Breaking through to stardom in a particular sport is obviously gratifying to an athlete. But when it comes to whetting the appetites of fans who are anxious to anoint the next legend, the media’s mania is unparalleled. Luckily, this year’s crop represents a victory of substance over hype.
To be considered for World Newcomer of the Year, a nominee has to have had not only a promising debut in his first full season at the senior level, but also must offer the promise of a fulfulling and memorable career. Those mentioned in this category are off to a blistering start.
Aaron Baddeley (Australia), golf: Baddeley first gained the attention of a global audience in 1999, when, as a mere 18-year-old amateur, he won the Australian Open, becoming the youngest to ever capture the title. In 2000, he cemented his reputation as an irresistible force in the sport by repeating as Australian Open champ by two strokes in November, staving off the challenge of veteran and 1994 Australian Open title-holder Robert Allenby.
Though Baddeley won the crown last year as a professional, he spent the first seven months of 2000 as an amateur, enabling him to represent his country at the World Amateur Team Championships in Berlin.
Jenson Button (Britain), motor racing: In one of those scenarios usually reserved for Hollywood, the Williams racing team needed a Formula One replacement driver for Alex Zinardi in January. Enter Button, who at 20 became the youngest Briton ever to drive in Formula One, beating Stirling Moss by a year.
Button finished his first season with Williams in eighth place in the Formula One World Championship. After 17 races, Button amassed 12 points, which was cause enough for BBC Sports to designate Button as its Newcomer of the Year.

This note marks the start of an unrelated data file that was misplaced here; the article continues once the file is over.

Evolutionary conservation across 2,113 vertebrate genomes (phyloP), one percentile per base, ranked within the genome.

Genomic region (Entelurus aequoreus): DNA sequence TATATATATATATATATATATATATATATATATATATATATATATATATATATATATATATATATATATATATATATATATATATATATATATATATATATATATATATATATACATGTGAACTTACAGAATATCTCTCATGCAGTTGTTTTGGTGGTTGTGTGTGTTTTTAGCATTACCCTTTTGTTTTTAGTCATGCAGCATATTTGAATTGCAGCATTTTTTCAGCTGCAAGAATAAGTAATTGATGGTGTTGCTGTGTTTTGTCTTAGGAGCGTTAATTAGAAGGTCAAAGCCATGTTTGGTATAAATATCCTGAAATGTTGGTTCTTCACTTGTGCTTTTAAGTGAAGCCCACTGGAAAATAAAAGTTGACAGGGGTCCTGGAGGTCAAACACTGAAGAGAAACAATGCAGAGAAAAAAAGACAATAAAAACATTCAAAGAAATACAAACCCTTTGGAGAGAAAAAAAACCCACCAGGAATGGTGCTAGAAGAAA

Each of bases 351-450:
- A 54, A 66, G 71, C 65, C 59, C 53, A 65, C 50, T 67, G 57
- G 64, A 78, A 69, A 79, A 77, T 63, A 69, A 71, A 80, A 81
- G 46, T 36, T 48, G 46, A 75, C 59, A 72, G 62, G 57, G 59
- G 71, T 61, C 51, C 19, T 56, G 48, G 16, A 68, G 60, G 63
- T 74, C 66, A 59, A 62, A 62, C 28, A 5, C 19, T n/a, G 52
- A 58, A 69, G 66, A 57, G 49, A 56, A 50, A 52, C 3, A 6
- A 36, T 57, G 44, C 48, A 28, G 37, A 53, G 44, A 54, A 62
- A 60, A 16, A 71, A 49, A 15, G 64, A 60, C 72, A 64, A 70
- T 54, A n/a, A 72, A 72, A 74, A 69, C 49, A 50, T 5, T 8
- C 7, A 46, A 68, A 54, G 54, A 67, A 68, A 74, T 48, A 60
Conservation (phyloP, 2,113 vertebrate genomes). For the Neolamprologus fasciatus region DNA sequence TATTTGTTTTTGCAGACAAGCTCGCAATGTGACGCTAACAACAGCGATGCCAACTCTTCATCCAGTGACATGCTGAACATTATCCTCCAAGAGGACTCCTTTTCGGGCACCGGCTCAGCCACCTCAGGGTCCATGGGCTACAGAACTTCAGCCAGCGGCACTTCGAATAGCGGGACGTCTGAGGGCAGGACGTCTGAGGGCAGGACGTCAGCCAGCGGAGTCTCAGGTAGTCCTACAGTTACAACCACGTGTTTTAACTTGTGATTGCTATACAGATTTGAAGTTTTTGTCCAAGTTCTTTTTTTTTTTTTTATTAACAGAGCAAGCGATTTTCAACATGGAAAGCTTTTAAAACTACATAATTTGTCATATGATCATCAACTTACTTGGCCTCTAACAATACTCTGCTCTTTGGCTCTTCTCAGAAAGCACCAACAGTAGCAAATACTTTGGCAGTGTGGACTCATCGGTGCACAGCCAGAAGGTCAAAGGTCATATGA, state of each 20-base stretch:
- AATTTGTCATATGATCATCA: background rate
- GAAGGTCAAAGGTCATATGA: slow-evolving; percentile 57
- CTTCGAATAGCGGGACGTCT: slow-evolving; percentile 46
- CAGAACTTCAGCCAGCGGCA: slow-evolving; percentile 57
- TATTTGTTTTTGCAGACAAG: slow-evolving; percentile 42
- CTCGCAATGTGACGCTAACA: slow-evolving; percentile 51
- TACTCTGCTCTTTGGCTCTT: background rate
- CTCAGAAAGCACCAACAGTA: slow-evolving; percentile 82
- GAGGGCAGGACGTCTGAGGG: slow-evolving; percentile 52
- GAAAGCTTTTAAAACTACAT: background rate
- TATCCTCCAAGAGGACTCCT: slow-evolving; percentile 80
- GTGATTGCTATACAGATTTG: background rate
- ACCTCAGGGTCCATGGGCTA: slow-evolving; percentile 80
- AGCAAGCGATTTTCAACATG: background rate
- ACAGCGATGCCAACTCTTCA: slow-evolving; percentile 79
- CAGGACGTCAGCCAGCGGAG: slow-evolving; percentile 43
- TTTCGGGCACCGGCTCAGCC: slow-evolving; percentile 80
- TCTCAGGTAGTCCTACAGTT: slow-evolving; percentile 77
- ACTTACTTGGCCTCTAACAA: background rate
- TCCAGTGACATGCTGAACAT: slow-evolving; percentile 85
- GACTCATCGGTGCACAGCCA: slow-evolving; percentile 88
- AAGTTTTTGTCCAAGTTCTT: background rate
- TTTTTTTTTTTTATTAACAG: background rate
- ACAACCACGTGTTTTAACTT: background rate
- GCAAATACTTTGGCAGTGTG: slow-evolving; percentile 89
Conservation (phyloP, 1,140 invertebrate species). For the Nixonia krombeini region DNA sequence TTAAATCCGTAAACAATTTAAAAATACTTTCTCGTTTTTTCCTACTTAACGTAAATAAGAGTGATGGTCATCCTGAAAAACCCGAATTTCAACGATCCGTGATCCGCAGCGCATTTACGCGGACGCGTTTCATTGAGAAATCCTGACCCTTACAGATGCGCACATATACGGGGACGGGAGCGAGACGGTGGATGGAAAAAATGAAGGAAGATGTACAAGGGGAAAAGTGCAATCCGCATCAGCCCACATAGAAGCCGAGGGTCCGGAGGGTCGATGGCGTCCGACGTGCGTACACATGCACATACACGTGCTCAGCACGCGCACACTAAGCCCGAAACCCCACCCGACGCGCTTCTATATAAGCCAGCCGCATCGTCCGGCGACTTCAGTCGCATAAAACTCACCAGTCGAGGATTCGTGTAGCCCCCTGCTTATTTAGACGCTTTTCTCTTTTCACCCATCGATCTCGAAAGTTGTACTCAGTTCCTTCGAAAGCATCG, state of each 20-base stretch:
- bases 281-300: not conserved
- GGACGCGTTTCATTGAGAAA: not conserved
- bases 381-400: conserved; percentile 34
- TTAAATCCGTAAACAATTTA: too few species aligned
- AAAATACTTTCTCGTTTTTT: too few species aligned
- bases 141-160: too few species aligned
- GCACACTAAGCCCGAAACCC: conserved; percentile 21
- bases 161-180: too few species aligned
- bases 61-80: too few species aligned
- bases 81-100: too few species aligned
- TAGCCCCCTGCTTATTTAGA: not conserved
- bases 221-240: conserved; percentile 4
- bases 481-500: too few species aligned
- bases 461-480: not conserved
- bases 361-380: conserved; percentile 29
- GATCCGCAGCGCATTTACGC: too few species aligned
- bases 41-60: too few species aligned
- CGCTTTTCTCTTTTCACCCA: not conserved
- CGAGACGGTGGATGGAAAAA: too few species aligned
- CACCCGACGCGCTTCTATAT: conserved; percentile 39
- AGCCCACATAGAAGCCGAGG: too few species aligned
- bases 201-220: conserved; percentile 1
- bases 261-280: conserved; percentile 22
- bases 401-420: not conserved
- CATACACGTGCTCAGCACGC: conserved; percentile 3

Juan Carlos Ferrero (Spain), tennis: Ferrero’s year was marked by individual glory in a team effort while playing for his country. The 21-year-old Ferrero won both his singles matches in stirring fashion to carry Spain to victory in the Davis Cup final against Australia. He also reached the finals at both Dubai and Barcelona, and the semifinals at the French Open.
Ferrero finished the year ranked No. 12 in the world, which is a dizzying climb when one considers that when he turned professional just two years prior, he was 345.
Brett Lee (Australia), cricket: His status as the world’s fastest bowler has been heralded for some time, but stress fractures to his back have limited Lee’s effectiveness. Yet in six Test matches in 2000, Lee picked up 35 wickets at an average of just over 17, making him the eighth most effective strike bowler in the world over that 12-month period. By the time this January rolled around, Lee, 24, had taken 42 career Test wickets at a phenomenal average of 16.07, while on three occasions he has taken five wickets or more in an inning.
Marat Safin (Russia), tennis: What better way to catapult oneself into the stratosphere of a particular sport than to slay its king on a world stage? Safin did just that at last year’s U.S. Open when he ousted Pete Sampras in straight sets in the men’s final.
Winning his first Grand Slam title may have been Safin’s highlight for the year, but it was hardly his only moment of glory. The 21-year-old won six other ATP titles during 2000, including Barcelona, Mallorca, the Toronto Masters, the Presidents’ Cup in St. Petersburg and the Paris Masters.